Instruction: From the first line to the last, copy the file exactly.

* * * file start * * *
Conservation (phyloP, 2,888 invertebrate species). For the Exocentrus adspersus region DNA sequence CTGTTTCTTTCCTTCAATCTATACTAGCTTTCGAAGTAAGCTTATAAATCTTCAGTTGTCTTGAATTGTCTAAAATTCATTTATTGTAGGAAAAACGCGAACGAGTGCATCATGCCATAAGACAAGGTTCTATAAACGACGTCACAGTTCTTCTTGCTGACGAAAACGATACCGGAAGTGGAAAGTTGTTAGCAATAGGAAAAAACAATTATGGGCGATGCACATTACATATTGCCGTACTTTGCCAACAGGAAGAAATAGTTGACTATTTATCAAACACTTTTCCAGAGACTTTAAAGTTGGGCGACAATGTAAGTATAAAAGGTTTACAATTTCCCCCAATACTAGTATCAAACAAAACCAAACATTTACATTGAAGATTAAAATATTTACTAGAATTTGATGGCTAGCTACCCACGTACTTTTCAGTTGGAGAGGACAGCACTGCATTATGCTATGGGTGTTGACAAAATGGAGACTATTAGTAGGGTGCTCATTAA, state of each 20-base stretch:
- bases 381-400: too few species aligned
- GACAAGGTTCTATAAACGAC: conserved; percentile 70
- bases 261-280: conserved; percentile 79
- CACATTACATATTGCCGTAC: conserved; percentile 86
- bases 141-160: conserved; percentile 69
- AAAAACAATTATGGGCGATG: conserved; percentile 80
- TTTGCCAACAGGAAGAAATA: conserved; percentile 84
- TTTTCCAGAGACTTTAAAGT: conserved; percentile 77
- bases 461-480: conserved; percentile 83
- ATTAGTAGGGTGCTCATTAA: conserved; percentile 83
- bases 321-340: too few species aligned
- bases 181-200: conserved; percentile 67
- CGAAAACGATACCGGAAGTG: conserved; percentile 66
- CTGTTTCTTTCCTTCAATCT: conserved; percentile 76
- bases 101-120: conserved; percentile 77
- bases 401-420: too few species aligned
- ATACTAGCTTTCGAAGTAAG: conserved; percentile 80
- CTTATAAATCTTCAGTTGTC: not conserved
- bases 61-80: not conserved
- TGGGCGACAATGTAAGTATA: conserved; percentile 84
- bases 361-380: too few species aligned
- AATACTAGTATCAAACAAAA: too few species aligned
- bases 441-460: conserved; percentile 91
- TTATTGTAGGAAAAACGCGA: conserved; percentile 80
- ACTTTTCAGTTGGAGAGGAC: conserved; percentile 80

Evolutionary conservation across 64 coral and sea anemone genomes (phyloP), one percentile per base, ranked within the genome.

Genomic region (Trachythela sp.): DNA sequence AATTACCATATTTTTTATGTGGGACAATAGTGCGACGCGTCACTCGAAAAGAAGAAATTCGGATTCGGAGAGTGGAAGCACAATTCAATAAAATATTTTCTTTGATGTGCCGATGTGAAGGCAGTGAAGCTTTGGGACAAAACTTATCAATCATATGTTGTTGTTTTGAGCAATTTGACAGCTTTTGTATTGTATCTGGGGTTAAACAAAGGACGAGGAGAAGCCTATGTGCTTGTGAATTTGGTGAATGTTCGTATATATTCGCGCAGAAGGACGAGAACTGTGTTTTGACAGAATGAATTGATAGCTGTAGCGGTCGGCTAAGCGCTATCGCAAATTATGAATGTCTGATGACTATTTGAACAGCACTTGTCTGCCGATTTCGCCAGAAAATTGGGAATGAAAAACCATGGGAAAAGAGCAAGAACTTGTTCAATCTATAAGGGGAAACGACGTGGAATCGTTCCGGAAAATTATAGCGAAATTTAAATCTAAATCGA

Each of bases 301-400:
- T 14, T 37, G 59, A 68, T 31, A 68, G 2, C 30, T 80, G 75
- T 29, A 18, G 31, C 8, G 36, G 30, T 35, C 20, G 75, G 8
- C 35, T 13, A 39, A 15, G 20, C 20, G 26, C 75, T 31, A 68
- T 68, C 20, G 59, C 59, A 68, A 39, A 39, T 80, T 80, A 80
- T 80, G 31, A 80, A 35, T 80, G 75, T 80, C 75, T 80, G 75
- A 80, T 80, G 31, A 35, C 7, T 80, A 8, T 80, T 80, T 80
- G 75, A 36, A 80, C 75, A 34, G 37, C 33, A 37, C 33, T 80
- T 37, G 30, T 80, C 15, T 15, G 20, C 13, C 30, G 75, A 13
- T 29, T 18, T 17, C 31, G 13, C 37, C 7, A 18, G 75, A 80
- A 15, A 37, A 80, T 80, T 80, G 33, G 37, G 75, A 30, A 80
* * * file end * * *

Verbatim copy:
Conservation (phyloP, 2,888 invertebrate species). For the Exocentrus adspersus region DNA sequence CTGTTTCTTTCCTTCAATCTATACTAGCTTTCGAAGTAAGCTTATAAATCTTCAGTTGTCTTGAATTGTCTAAAATTCATTTATTGTAGGAAAAACGCGAACGAGTGCATCATGCCATAAGACAAGGTTCTATAAACGACGTCACAGTTCTTCTTGCTGACGAAAACGATACCGGAAGTGGAAAGTTGTTAGCAATAGGAAAAAACAATTATGGGCGATGCACATTACATATTGCCGTACTTTGCCAACAGGAAGAAATAGTTGACTATTTATCAAACACTTTTCCAGAGACTTTAAAGTTGGGCGACAATGTAAGTATAAAAGGTTTACAATTTCCCCCAATACTAGTATCAAACAAAACCAAACATTTACATTGAAGATTAAAATATTTACTAGAATTTGATGGCTAGCTACCCACGTACTTTTCAGTTGGAGAGGACAGCACTGCATTATGCTATGGGTGTTGACAAAATGGAGACTATTAGTAGGGTGCTCATTAA, state of each 20-base stretch:
- bases 381-400: too few species aligned
- GACAAGGTTCTATAAACGAC: conserved; percentile 70
- bases 261-280: conserved; percentile 79
- CACATTACATATTGCCGTAC: conserved; percentile 86
- bases 141-160: conserved; percentile 69
- AAAAACAATTATGGGCGATG: conserved; percentile 80
- TTTGCCAACAGGAAGAAATA: conserved; percentile 84
- TTTTCCAGAGACTTTAAAGT: conserved; percentile 77
- bases 461-480: conserved; percentile 83
- ATTAGTAGGGTGCTCATTAA: conserved; percentile 83
- bases 321-340: too few species aligned
- bases 181-200: conserved; percentile 67
- CGAAAACGATACCGGAAGTG: conserved; percentile 66
- CTGTTTCTTTCCTTCAATCT: conserved; percentile 76
- bases 101-120: conserved; percentile 77
- bases 401-420: too few species aligned
- ATACTAGCTTTCGAAGTAAG: conserved; percentile 80
- CTTATAAATCTTCAGTTGTC: not conserved
- bases 61-80: not conserved
- TGGGCGACAATGTAAGTATA: conserved; percentile 84
- bases 361-380: too few species aligned
- AATACTAGTATCAAACAAAA: too few species aligned
- bases 441-460: conserved; percentile 91
- TTATTGTAGGAAAAACGCGA: conserved; percentile 80
- ACTTTTCAGTTGGAGAGGAC: conserved; percentile 80

Evolutionary conservation across 64 coral and sea anemone genomes (phyloP), one percentile per base, ranked within the genome.

Genomic region (Trachythela sp.): DNA sequence AATTACCATATTTTTTATGTGGGACAATAGTGCGACGCGTCACTCGAAAAGAAGAAATTCGGATTCGGAGAGTGGAAGCACAATTCAATAAAATATTTTCTTTGATGTGCCGATGTGAAGGCAGTGAAGCTTTGGGACAAAACTTATCAATCATATGTTGTTGTTTTGAGCAATTTGACAGCTTTTGTATTGTATCTGGGGTTAAACAAAGGACGAGGAGAAGCCTATGTGCTTGTGAATTTGGTGAATGTTCGTATATATTCGCGCAGAAGGACGAGAACTGTGTTTTGACAGAATGAATTGATAGCTGTAGCGGTCGGCTAAGCGCTATCGCAAATTATGAATGTCTGATGACTATTTGAACAGCACTTGTCTGCCGATTTCGCCAGAAAATTGGGAATGAAAAACCATGGGAAAAGAGCAAGAACTTGTTCAATCTATAAGGGGAAACGACGTGGAATCGTTCCGGAAAATTATAGCGAAATTTAAATCTAAATCGA

Each of bases 301-400:
- T 14, T 37, G 59, A 68, T 31, A 68, G 2, C 30, T 80, G 75
- T 29, A 18, G 31, C 8, G 36, G 30, T 35, C 20, G 75, G 8
- C 35, T 13, A 39, A 15, G 20, C 20, G 26, C 75, T 31, A 68
- T 68, C 20, G 59, C 59, A 68, A 39, A 39, T 80, T 80, A 80
- T 80, G 31, A 80, A 35, T 80, G 75, T 80, C 75, T 80, G 75
- A 80, T 80, G 31, A 35, C 7, T 80, A 8, T 80, T 80, T 80
- G 75, A 36, A 80, C 75, A 34, G 37, C 33, A 37, C 33, T 80
- T 37, G 30, T 80, C 15, T 15, G 20, C 13, C 30, G 75, A 13
- T 29, T 18, T 17, C 31, G 13, C 37, C 7, A 18, G 75, A 80
- A 15, A 37, A 80, T 80, T 80, G 33, G 37, G 75, A 30, A 80